The apparel and accessories industry is on the cusp of a significant reinvention. As Morningstar senior equity analyst Bridget Weishaar detailed in a recent research report, mall traffic is on the decline, e-commerce is steadily stealing apparel market share, and innovative new entrants are harnessing the power of technology to improve both the shopping experience and the products themselves. Amazon.com AMZN is, inevitably, the largest disruptive force. I spoke with Weishaar to learn more about how apparel companies can develop and maintain competitive advantages in this environment.
Our discussion has been edited for length and clarity.
Laura Lallos: How high overall is e-commerce penetration in apparel sales today, and how much can we expect it to grow?
Weishaar: It's very high. We estimate that more than 25% of apparel sales happen online, and we see this reaching about 40% over the next five years. Despite many retailer claims that people want to go to stores and that they value a brick-and-mortar experience, our research shows that consumers really value the convenience and vast amounts of pricing information and quality that you can get by looking online. Apparel is starting to trend as one of the main product categories bought online.
What is driving Amazon's competitive advantage? Weishaar: Amazon is the gorilla in the online retail space overall. They generate about five times the sales of the next-largest online competitor, Apple AAPL. Even in apparel, Amazon has already made major headways. They have about 25% of all online apparel sales, and we see that growing north of 30% over the next five years.
What’s driving that? First, access to vast amounts of data that allow targeting. When you go online and they tell you what products you may like, that really helps curate the product listings. Second, they have an unmatched distribution capability that allows for quick and easy shipping. And third, they have superior customer service. It’s easy to order, easy to return. People like shopping on Amazon.com.
As you explored in your report, shipping speed and cost are the biggest impediments, perhaps, for e-commerce retailers. But they are continually improving. Weishaar: They are. If you're going to compete with Amazon, you've got to get good in this category. But really, it's a catch-up game. Eighty-five percent of consumers highlight shipping as one of the key components of their decision as to where to buy online, so everybody has to master this, but the results are mixed right now. Speed is improving among the retailers, but Amazon still has about a two-day lead over them. Every time some traditional brick-and-mortar gets faster, Amazon also gets faster. Further, the offers of free or fast shipping both ways have taken a toll on the margins of these brick-and-mortar companies. They're eating a big cost of doing business.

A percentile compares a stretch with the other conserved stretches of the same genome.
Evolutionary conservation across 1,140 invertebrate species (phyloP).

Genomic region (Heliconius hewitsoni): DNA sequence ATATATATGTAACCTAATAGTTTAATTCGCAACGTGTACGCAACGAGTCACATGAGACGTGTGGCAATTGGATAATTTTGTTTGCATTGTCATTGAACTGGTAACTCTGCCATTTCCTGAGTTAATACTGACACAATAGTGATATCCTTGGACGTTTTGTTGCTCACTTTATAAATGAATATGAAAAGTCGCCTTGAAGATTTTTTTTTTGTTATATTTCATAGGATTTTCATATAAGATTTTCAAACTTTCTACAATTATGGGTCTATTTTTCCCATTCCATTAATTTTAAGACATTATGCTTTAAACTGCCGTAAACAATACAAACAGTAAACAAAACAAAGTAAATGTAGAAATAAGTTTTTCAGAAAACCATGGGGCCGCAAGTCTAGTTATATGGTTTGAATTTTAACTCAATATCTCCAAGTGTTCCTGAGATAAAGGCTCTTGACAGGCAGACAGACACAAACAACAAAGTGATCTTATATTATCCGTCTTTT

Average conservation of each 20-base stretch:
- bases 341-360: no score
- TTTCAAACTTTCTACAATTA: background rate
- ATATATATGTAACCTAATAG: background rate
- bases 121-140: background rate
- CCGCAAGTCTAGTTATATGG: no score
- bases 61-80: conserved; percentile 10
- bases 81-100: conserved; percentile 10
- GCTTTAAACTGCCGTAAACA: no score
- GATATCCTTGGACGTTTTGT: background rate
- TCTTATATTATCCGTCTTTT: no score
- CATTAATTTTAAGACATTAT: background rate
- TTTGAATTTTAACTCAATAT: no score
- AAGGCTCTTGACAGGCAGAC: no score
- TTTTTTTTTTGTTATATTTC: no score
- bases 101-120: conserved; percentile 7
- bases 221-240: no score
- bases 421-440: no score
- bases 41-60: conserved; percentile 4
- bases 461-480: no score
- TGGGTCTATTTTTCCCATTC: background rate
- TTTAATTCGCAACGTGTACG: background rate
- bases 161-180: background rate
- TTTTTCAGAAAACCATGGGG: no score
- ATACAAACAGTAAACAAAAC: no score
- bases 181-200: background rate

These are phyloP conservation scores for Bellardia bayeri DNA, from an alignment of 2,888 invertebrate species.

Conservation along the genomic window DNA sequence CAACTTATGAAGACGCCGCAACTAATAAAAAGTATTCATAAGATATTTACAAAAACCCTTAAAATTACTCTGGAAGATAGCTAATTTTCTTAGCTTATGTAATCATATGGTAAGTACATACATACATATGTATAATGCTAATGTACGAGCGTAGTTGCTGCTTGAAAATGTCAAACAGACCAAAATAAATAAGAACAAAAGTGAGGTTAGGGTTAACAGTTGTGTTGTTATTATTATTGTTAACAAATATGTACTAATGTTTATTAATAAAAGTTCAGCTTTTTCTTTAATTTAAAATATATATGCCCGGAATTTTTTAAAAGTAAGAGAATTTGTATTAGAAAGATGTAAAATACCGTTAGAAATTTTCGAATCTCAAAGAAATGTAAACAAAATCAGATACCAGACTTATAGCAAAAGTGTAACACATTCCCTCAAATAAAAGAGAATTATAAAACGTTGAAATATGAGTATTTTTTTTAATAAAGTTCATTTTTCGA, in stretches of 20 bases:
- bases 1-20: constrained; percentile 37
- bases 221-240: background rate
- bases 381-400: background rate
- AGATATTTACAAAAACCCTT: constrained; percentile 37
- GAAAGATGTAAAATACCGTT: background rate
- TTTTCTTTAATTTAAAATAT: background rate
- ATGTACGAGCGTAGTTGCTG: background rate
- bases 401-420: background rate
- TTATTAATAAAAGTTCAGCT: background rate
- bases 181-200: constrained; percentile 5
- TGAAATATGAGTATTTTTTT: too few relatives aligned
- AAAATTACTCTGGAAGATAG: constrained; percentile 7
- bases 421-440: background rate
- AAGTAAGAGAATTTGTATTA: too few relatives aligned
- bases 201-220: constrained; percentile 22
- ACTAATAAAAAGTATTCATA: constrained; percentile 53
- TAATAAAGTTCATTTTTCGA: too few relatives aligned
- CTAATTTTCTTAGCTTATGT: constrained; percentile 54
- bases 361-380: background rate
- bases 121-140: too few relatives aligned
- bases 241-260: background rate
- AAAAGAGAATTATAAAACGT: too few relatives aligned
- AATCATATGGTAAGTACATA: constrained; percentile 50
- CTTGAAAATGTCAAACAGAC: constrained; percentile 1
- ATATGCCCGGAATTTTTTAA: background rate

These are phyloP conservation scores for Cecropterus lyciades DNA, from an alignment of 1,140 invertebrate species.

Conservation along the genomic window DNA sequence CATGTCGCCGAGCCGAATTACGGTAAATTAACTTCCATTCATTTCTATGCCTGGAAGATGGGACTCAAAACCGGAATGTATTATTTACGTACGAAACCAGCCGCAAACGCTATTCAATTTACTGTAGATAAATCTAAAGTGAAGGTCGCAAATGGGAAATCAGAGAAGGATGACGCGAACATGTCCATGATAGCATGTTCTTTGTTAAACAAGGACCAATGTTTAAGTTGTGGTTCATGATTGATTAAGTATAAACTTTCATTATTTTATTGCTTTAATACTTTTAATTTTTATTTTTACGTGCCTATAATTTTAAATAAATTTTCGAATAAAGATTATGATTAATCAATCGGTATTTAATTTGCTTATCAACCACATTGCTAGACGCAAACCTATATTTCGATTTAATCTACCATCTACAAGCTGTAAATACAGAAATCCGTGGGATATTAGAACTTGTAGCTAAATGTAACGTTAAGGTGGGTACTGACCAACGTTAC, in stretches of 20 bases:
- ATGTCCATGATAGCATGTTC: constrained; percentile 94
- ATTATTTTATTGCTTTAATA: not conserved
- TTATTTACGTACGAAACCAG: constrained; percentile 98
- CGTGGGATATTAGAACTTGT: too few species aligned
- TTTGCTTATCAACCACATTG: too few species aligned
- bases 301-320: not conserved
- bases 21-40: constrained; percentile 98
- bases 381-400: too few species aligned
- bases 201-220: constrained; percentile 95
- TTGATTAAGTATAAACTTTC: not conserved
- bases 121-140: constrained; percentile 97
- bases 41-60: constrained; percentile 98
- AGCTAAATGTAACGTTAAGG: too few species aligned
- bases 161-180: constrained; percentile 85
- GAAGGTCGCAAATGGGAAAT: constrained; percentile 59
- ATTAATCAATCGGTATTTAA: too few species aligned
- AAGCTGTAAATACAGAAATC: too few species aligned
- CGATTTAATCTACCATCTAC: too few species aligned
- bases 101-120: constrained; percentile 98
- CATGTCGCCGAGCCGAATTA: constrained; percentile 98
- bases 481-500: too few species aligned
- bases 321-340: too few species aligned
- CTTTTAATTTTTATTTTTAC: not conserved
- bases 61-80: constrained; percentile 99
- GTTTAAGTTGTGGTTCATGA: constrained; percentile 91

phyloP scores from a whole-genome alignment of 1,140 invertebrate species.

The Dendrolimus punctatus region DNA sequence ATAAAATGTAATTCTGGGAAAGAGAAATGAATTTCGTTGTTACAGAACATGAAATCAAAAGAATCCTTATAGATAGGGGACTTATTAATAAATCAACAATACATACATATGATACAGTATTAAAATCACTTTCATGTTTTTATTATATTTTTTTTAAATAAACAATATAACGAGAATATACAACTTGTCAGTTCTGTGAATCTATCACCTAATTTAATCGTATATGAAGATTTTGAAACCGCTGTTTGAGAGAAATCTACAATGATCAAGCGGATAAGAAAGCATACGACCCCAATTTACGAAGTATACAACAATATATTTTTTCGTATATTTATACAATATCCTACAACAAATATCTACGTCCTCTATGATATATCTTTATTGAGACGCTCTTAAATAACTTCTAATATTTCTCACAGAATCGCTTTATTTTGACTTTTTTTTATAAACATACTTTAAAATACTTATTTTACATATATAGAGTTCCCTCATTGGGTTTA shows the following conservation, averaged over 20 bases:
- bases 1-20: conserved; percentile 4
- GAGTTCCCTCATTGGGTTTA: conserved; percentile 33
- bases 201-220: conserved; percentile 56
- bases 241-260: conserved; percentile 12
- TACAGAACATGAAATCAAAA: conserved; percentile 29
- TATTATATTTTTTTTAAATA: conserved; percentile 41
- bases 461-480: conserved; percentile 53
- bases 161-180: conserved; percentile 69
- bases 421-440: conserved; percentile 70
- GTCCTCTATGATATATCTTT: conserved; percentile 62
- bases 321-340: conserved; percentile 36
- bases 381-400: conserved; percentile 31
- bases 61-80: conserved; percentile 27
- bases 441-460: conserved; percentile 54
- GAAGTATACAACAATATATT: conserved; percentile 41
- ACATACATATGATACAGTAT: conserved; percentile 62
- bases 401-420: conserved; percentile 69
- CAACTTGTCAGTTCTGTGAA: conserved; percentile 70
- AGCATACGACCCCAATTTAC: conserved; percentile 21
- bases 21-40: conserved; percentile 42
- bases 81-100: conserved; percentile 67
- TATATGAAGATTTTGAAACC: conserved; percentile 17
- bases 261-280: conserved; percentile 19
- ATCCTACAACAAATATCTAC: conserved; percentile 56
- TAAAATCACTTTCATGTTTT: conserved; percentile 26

Free returns are key with apparel, as you need to try clothes on to be sure they're going to fit. You noted, though, that concerns about fit are being overcome with technologies such as 3D avatar fitting. Weishaar: It's still in the early stages. For the average consumer, it's not a part of their shopping experience yet. But that said, I think it's going to become important down the road, and it's going to be a major driver of growth for these companies. The ability to see how a particular item fits you and looks on your body and also how the color works with your own skin tone—that's going to make a big difference in making you comfortable to click that buy button.
Against this backdrop, how can traditional apparel companies compete? Weishaar: There's still room for them. You hear that Amazon is going to kill retail, and it's true that they're certainly going to take a lot of share. But there's still space for strong players.
One weakness that Amazon has is curation. If you do a search for “black dress,” you are going to turn up over 100,000 results, and that is an awful lot to leaf through. If a seller can target a person and say, “Here are things that are going to work for you—in your price range, of the quality you’re seeking, in your sense of style”— there’s room for that in the market.
A second way to compete is with differentiated fashion. If a brand comes up with something that no one else carries, then obviously people have to shop for that product. And third is offering a better experience. A store like Lululemon Athletica LULU creates an experience—you can take a yoga class, you can talk to people similar to you, they can share knowledge about the product. There are still areas where companies can compete. These companies are operating outside the “offer everything” model that Amazon has.